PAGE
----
Phase II of Operation Polar Cap resulted in arrests and seizures in the San Jose, California area. These defendants were directly linked to the Los Angeles La Mina defendants.
With the announcement of Phase III of Operation Polar Cap, U.S. correspondent bank accounts of Atlanta defendant Banco de Occidente (Panama) S.A., (hereinafter BOP) were "frozen". The "freezing" of the accounts was made pursuant to an ex parte application of the government under 21 U.S.C. 853(e) seeking pretrial restraint of "substitute assets" of defendant BOP. Within a 48 hour period, approximately $20 million was "frozen".
Also, DEA agents discovered information which identified additional liquid assets of BOP located in Canada, Switzerland and Germany. With assistance from these governments an additional $60 million of BOP funds had been "frozen" by the end of April, 1989. As a result, and in order to avoid bankruptcy, BOP negotiated guilty pleas with Atlanta. On August 14, 1989 General Thornburgh announced the first international sharing of seized drug trafficking profits.(4)
Phase IV - Following the Los Angeles indictments, Letters Rogatory were issued by the California U.S. District Court to the judicial authorities in Uruguay seeking the production of bank account records of Letras, S.A./Cambio Italia, entities created by the La Mina organization to facilitate its drug money laundering activities. The accounts in Montevideo were maintained at six banks all of which were the subjects of the New York civil suit.
On October 17, 1989, the Colombian government seized records from a ranch owned by Cartel member Rodriguez Gacha. These records were released to the U.S. An analysis of these records led to the eventual seizure of $121 million in bank accounts located in Switzerland, the United Kingdom, Luxembourg, Austria, the United States and Panama, together with currency seizures in Colombia. The monies maintained in these accounts were in nominee names. Further, DEA determined that that $40 million of Gacha's drug money was laundered through La Mina.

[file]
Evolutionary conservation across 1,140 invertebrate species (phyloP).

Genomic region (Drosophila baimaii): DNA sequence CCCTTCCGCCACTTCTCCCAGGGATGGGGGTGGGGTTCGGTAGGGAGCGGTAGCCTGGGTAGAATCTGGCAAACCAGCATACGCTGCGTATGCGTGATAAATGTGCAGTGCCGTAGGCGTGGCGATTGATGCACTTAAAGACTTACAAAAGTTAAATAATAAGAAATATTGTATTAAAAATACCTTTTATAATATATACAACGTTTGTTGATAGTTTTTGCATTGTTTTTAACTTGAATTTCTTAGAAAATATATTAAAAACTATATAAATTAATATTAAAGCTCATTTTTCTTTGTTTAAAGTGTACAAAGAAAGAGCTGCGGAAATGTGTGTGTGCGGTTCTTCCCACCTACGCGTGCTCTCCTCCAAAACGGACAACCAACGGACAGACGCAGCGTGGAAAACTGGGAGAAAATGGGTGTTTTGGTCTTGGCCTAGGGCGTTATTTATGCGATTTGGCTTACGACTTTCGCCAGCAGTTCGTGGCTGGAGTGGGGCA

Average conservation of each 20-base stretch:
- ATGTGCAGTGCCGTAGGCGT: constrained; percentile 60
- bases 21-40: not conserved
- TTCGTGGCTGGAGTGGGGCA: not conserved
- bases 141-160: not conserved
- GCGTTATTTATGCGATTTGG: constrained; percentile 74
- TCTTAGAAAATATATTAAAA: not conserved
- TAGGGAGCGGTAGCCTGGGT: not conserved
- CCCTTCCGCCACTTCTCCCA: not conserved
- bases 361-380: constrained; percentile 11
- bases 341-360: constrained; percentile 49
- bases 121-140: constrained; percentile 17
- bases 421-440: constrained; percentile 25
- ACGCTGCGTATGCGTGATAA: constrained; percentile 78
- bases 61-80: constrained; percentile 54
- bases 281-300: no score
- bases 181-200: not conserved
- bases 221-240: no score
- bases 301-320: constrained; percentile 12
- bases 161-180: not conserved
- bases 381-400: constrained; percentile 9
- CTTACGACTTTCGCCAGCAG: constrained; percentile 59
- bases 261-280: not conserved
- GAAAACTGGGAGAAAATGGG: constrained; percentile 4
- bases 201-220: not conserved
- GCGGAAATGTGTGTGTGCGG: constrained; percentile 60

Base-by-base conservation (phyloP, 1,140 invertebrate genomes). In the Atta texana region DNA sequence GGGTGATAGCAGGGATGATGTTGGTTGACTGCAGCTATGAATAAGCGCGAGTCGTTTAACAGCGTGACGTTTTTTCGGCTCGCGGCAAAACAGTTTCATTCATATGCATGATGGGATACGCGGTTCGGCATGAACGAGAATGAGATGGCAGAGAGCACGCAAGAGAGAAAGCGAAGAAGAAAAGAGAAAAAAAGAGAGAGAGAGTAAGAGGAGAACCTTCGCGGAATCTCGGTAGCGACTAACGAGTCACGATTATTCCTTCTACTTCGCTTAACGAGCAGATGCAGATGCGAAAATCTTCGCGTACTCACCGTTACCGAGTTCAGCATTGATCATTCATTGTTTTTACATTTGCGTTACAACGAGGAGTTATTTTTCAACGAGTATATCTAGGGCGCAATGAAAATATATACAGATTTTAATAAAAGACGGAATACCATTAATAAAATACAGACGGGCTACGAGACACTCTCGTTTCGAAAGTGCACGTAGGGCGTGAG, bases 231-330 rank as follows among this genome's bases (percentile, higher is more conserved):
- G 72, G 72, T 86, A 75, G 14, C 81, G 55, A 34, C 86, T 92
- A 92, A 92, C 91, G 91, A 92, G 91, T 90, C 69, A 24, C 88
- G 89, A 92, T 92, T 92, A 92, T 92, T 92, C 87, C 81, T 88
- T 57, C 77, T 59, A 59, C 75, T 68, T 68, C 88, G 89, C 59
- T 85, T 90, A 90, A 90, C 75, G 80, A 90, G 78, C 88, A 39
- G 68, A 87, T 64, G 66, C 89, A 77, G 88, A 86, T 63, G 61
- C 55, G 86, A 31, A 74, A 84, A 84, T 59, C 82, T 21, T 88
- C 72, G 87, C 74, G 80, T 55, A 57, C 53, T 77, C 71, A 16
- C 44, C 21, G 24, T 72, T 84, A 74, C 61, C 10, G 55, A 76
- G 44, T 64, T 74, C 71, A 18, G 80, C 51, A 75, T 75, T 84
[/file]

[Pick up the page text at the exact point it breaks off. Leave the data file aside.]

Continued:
The U.S. obtained bank records of La Mina from Panama. The records of BOP accounts traced directly to the Ronel accounts were analyzed. These accounts were controlled by Eduardo Martinez and others on behalf of the Cartel. Based on these records, freezing orders were issued against 1,035 U.S. domestic bank accounts which received from the Panama BOP accounts the laundered drug proceeds. That is, a portion of the drug money was directly traced from the New York Ronel accounts into the Panama BOP accounts only to return to the U.S. into yet new accounts. Later, the U.S. government dismissed its freezing actions based on determinations that the owners of the U.S. bank accounts had unknowingly purchased the drug dollars through the underground black/parallel market for currency exchange. See United States v. Eighty-Eight (88) Designated Accounts Containing Monies Traceable To Exchanges For Controlled Substances, 740 F.Supp. 842 (S.D. Fla. 1990).(5)